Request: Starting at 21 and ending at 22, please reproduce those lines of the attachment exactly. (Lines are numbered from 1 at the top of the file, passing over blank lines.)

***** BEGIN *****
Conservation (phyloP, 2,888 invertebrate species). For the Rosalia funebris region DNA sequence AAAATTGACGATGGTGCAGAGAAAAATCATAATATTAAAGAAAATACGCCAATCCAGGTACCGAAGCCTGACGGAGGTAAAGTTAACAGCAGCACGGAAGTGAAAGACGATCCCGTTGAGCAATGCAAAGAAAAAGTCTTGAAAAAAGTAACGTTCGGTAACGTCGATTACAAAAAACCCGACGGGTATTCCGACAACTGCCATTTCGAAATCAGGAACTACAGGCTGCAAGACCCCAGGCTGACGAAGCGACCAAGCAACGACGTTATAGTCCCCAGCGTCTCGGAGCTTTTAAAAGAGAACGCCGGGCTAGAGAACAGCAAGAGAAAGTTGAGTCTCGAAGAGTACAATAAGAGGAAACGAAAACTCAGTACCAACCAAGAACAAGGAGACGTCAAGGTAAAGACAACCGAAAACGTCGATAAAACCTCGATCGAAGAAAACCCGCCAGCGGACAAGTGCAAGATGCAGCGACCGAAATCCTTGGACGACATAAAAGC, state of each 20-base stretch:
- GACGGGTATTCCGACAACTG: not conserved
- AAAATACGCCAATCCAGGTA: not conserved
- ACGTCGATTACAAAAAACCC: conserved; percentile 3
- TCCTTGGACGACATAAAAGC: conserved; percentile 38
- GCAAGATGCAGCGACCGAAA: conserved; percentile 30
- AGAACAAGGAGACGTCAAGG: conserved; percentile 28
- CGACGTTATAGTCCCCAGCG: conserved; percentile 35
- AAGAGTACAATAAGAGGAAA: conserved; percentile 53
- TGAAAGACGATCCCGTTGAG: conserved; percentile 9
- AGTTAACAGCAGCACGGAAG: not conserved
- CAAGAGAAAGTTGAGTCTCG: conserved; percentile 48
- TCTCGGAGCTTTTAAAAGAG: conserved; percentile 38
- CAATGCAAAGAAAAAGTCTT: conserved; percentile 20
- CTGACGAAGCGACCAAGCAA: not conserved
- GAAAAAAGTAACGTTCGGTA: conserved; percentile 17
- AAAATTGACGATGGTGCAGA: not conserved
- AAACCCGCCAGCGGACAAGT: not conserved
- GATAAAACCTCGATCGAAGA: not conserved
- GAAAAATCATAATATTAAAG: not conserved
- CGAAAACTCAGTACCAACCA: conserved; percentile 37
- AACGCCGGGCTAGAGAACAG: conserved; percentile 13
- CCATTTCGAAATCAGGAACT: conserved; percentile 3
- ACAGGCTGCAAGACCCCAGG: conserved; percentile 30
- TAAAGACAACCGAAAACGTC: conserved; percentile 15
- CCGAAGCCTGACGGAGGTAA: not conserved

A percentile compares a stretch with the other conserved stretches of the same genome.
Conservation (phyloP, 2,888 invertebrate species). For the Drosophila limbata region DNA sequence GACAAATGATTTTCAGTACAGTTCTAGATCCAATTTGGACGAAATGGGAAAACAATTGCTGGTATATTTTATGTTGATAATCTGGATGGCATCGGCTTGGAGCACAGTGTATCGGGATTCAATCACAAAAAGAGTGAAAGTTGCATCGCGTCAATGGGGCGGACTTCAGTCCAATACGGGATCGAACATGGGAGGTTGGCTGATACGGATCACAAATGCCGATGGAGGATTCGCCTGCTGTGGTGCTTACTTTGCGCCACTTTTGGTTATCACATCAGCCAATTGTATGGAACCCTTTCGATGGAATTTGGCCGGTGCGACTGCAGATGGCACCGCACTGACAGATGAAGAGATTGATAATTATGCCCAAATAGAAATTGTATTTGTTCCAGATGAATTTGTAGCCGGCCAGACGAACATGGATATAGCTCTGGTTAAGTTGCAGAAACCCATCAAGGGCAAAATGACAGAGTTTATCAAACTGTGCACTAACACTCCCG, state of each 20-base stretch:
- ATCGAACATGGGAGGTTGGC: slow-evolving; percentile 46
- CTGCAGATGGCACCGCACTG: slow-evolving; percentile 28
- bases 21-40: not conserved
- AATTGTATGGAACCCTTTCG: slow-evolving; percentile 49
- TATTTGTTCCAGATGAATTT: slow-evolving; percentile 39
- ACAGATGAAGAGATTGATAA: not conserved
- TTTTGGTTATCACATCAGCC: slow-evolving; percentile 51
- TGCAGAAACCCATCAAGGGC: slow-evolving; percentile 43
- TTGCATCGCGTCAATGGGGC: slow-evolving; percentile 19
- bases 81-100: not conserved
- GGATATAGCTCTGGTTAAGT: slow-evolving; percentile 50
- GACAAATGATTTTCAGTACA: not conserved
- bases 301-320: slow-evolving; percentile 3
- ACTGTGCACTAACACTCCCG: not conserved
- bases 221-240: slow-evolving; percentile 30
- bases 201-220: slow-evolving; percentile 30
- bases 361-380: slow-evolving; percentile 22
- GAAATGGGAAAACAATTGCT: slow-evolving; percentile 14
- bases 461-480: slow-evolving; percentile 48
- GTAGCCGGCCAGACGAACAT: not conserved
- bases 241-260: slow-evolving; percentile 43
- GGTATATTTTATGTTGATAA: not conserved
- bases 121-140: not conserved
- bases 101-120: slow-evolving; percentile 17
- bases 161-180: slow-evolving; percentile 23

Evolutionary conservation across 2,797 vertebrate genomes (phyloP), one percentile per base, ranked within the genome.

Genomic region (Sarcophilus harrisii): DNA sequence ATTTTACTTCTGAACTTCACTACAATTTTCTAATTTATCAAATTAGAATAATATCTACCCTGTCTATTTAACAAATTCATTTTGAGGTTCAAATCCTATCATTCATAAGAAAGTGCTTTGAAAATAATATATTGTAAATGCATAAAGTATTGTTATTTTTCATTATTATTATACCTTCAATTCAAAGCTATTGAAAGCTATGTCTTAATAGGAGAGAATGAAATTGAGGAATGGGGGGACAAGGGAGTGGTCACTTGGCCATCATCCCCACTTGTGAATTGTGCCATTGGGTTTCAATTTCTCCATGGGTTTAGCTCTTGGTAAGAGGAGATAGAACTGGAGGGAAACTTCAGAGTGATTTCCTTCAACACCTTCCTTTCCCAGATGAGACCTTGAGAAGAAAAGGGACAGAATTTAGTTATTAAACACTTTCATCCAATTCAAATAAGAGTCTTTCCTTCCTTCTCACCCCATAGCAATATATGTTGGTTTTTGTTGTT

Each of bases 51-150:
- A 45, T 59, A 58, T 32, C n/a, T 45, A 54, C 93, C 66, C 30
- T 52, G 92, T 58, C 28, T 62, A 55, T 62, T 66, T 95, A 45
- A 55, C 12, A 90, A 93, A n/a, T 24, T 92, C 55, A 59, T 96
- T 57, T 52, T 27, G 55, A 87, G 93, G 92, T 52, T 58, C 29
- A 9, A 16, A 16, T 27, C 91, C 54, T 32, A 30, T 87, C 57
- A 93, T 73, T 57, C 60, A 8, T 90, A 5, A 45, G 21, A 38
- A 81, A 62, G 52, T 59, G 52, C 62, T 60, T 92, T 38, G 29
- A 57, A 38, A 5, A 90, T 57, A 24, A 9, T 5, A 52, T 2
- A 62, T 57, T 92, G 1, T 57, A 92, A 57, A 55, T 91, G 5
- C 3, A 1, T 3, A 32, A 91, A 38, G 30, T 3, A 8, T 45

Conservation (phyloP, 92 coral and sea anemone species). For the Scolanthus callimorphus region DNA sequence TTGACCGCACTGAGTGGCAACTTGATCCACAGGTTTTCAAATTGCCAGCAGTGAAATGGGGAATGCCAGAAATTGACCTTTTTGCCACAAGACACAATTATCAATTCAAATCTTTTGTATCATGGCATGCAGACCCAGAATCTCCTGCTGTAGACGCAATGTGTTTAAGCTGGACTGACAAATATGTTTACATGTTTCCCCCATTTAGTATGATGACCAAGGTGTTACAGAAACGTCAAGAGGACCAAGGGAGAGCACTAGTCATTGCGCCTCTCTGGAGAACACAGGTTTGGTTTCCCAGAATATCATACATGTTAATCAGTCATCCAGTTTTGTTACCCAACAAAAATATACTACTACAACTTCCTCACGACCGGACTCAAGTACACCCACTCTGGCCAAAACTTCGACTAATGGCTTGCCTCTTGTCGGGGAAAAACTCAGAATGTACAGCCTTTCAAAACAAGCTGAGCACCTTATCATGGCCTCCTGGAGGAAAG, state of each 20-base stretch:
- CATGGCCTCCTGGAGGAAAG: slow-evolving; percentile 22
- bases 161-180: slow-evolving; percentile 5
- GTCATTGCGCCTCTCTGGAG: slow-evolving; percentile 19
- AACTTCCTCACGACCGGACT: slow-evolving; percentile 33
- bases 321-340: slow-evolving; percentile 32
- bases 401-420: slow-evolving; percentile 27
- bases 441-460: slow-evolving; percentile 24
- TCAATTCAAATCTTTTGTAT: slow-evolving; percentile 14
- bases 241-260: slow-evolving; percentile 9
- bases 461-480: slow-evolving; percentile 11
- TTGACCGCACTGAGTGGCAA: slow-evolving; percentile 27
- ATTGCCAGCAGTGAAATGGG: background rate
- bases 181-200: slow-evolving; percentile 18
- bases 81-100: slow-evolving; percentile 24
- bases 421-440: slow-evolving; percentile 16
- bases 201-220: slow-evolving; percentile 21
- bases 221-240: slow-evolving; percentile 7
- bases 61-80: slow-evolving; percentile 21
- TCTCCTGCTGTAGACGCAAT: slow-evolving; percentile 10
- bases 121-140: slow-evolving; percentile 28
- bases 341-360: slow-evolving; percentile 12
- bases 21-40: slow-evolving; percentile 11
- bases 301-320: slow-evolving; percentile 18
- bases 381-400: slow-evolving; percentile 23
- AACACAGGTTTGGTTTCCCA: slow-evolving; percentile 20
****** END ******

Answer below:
- CGAAAACTCAGTACCAACCA: conserved; percentile 37
- AACGCCGGGCTAGAGAACAG: conserved; percentile 13